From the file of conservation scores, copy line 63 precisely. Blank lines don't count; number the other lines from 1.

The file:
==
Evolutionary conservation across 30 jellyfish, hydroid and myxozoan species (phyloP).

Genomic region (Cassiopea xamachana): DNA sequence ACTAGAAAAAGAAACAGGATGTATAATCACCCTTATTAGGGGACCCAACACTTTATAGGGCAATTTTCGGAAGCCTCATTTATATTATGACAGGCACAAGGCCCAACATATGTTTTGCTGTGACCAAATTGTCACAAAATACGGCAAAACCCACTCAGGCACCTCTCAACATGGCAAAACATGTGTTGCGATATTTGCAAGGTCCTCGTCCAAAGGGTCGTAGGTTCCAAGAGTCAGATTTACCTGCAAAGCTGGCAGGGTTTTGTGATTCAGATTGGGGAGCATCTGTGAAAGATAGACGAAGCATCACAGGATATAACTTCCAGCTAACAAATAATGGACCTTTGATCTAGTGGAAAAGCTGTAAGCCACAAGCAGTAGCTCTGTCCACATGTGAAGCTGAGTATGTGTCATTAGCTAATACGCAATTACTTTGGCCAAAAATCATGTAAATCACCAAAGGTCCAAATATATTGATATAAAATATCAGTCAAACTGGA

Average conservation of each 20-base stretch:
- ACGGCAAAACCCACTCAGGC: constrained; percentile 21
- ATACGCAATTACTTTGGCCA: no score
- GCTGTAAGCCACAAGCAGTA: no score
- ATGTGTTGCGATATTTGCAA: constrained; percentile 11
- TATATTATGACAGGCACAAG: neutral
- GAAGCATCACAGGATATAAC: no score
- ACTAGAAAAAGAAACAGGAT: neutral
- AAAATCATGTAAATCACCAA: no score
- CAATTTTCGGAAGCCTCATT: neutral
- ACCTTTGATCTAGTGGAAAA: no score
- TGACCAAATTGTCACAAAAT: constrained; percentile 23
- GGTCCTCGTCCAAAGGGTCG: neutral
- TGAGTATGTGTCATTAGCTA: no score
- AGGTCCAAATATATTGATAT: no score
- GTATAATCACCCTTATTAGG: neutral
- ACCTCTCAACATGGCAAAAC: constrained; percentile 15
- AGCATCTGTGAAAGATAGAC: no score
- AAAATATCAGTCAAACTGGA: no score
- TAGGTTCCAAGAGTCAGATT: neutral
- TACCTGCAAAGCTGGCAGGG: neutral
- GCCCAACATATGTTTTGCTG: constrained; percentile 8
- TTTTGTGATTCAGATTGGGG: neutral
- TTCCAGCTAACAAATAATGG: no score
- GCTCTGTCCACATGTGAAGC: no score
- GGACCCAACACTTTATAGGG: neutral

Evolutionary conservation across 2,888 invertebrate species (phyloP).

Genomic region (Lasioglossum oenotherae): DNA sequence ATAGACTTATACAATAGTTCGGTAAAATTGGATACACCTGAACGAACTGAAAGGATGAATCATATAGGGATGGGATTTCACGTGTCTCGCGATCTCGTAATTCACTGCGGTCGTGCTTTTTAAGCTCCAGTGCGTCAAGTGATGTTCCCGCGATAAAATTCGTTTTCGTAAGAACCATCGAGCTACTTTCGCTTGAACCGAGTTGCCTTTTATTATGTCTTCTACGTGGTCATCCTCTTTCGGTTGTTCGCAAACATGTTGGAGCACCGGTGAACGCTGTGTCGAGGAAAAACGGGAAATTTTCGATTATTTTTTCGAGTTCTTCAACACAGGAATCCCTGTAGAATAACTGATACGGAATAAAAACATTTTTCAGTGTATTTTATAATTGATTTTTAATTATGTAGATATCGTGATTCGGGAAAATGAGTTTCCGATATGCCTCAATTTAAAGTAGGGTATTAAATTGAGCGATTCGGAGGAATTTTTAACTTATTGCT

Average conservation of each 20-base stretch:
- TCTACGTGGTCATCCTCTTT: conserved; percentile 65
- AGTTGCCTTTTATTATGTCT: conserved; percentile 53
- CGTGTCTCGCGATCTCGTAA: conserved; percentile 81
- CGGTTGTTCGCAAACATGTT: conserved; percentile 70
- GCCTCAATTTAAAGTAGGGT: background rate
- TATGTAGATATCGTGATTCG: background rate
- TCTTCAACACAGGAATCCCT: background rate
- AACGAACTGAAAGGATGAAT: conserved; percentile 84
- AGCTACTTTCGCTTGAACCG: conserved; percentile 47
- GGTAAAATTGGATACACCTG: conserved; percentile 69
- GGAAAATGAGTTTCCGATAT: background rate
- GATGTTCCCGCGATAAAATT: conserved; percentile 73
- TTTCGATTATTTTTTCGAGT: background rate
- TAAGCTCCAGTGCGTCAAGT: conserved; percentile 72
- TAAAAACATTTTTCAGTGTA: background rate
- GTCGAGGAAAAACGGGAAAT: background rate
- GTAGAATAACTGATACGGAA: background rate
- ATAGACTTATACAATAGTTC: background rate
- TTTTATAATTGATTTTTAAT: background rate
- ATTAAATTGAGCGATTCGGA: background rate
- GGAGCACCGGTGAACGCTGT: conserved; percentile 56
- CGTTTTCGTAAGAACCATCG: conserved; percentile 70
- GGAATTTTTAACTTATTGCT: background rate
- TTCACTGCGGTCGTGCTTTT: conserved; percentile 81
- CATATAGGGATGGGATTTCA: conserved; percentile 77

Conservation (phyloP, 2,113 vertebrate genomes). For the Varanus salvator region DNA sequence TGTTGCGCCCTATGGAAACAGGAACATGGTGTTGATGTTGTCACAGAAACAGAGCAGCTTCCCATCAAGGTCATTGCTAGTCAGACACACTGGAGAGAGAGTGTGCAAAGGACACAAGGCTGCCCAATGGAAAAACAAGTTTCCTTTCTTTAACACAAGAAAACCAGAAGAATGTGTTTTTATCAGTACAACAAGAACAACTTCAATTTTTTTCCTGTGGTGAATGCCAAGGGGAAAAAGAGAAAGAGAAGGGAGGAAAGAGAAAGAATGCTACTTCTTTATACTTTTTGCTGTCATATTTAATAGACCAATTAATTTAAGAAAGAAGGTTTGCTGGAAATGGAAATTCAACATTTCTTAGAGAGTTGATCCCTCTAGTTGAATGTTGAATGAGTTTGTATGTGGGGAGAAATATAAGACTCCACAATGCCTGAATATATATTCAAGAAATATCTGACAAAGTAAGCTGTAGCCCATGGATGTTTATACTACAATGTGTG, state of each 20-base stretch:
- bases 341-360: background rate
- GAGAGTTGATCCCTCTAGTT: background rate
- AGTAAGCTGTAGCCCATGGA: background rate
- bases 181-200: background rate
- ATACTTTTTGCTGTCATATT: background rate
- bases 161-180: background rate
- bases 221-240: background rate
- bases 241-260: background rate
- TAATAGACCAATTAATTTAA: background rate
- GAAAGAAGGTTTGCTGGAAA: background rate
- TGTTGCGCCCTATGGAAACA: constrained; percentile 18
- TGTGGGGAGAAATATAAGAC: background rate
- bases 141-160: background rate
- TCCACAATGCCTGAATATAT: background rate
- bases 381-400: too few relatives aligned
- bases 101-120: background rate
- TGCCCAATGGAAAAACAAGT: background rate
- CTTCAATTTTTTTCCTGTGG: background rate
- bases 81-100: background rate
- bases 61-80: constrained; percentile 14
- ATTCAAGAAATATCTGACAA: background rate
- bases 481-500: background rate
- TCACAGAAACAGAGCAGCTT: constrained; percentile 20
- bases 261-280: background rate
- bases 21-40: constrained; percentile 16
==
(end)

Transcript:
- bases 161-180: background rate